I saw my first khat chewer in Kenya.
I was attending an international conference on physical cosmology, and while strolling back to my hotel after an edifying day of lectures—Copernicus, quantum mechanics and CMBR sloshing about my head—he appeared:
Or appeared his eyes, reflecting the streetlights.
His face remained dark.
He stared at me and I at him, and all the while he chewed.
Slowly; dumbly, like a human cow.
Not saying a word.
Eventually my companion, a hired local named Kirui, grabbed me by the arm and pulled me away. “Don’t mind him,” Kirui said. “He’s harmless, just a khat chewer.”
Khat: a flowering plant native to east Africa chewed for its alkaloid, cathinone, an amphetamine-like compound causing excitement and euphoria.
Except the khat chewer had looked anything but euphoric.
Even in my hotel room, alone and in the dark, did his eyes remain: staring at me from a face of memory melting into nightmare—
I awoke, cold, wet, but remembering nothing from my fever dream save for a peculiar sensation of reality somehow condensing into me.
In the late morning, I went to a lecture on cosmic expansion but could not focus.
My thoughts were scattered, limp.
During the lunch break, I drank three cups of coffee but they didn’t help. Several colleagues tried to speak with me; I ignored them.
Until bumping into—
“Here is the leaf that begins all life worth having!”
The man staring back at me, with slight bewilderment, was Dr. Mukherjee, under whom I had earned my doctorate at MIT.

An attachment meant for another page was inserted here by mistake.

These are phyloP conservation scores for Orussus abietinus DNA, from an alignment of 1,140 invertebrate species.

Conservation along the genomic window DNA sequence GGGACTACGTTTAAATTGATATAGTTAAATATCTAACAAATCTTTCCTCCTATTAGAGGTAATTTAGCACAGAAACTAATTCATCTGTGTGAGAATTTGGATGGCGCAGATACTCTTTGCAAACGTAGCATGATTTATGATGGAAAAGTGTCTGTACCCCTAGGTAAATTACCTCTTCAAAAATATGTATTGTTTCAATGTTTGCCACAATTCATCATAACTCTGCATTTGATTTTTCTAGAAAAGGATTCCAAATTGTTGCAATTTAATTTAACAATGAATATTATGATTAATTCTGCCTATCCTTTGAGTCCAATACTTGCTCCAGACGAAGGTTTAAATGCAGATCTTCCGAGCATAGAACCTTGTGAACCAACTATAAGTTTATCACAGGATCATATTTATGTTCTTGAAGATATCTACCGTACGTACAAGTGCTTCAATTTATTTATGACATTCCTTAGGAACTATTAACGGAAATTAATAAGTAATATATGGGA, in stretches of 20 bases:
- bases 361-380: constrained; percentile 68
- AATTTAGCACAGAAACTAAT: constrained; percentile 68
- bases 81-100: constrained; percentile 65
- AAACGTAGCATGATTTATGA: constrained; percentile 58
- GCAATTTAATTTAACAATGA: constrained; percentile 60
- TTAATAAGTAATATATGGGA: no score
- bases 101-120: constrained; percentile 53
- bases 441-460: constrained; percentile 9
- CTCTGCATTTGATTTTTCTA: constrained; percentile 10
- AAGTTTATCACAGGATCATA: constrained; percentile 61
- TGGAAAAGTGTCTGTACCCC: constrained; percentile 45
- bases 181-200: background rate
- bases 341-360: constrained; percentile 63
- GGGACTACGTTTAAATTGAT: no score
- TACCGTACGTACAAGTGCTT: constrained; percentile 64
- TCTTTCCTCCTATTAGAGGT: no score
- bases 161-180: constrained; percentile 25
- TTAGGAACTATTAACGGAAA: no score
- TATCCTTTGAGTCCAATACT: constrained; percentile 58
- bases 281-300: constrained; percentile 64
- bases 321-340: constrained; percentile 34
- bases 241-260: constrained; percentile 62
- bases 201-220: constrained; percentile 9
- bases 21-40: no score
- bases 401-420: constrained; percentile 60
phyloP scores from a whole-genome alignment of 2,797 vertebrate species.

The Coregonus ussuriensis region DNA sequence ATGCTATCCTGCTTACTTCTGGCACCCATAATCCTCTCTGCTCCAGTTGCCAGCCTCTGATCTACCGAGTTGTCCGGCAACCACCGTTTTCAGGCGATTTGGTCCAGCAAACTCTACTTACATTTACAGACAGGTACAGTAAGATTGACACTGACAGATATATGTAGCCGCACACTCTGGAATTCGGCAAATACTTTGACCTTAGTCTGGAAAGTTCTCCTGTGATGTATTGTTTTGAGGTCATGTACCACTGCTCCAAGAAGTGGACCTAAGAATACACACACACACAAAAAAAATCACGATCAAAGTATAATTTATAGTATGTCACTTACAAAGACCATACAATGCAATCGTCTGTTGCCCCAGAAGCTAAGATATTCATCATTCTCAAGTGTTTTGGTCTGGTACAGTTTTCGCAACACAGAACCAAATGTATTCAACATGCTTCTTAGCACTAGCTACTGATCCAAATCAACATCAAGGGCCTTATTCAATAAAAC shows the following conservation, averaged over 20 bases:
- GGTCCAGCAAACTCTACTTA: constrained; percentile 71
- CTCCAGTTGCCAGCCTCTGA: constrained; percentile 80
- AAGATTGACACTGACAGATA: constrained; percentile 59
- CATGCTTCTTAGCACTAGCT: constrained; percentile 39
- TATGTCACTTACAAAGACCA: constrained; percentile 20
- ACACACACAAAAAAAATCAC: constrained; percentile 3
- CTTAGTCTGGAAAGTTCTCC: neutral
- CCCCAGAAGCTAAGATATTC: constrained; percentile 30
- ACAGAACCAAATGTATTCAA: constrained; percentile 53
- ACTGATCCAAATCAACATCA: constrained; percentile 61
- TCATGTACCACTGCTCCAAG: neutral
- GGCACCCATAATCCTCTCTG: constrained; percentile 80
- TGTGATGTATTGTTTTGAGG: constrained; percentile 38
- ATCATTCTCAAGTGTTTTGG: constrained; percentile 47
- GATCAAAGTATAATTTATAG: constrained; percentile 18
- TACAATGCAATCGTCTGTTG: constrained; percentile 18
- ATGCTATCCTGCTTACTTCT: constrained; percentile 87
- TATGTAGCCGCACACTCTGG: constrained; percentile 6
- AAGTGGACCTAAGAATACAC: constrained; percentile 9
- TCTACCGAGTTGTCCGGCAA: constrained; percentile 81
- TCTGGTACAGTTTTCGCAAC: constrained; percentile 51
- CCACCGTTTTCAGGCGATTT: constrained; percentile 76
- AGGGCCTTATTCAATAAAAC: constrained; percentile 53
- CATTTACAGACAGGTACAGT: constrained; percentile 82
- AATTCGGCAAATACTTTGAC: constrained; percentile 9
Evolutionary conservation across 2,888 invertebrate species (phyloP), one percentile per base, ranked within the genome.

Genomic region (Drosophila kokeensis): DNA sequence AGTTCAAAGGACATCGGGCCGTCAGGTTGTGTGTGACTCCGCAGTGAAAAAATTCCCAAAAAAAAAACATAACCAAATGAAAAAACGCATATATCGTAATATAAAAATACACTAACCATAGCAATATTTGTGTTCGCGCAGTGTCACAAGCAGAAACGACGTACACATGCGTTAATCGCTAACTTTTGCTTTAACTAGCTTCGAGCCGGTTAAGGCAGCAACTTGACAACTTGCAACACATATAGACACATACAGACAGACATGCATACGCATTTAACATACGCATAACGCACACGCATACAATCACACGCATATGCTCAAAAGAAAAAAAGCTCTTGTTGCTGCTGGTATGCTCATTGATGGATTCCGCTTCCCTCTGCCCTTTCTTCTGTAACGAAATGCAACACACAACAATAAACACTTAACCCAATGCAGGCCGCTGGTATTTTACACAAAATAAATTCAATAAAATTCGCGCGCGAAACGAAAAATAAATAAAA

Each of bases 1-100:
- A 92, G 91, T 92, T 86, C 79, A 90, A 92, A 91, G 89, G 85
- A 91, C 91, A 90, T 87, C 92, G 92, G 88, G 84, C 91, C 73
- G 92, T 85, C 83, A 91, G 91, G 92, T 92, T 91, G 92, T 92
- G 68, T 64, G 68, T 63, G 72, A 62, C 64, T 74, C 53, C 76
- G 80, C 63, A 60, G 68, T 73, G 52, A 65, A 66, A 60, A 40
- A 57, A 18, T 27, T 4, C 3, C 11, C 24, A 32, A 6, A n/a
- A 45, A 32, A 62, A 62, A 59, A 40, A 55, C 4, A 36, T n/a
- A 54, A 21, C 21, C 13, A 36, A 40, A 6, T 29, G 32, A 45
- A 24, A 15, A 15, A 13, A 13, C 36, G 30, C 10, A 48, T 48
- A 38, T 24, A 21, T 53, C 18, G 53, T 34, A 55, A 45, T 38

“Gilgamesh,” he said. “The name of—”
I felt a sudden tightening in my chest. Gilgamesh had been the name of my first (and most famous) contribution to the field of cosmology: a software model of the beginnings of the universe.
“Are you alright?”
“Yes,” I said, pushing past him, but now changing direction and heading for the doors leading outside—
Through which I pushed into the blinding noonday sun.
My hand firm against my chest.
People staring at me—
“Kirui!” I yelled out. “Kirui, are you here?”
He materialized obediently as if out of the local ether. “Yes, sir.”
“Take me to the place we passed last night. To where we saw the khat chewer,” I said in syncopation.
When we arrived, he was there.
His jaws masticating.
“Leave us,” I told Kirui. When he had gone, the khat chewer stood and in his eyes I felt an understanding. I followed him into a building, down a ladder, deeper and deeper into a hole, until time meant nothing: until my feet touched ground:
An underground chamber of impossible proportions.
The inward pressure was immense.
Through the permanent gloam I gazed rows and rows of khat chewers.
I sat among them.
I willingly received my leaf.
The expansion of the universe is slowing. There is too much matter. And the only thing preventing collapse—pushing against it with each grinding motion—is us: the khat chewers, dutifully delaying the inevitable.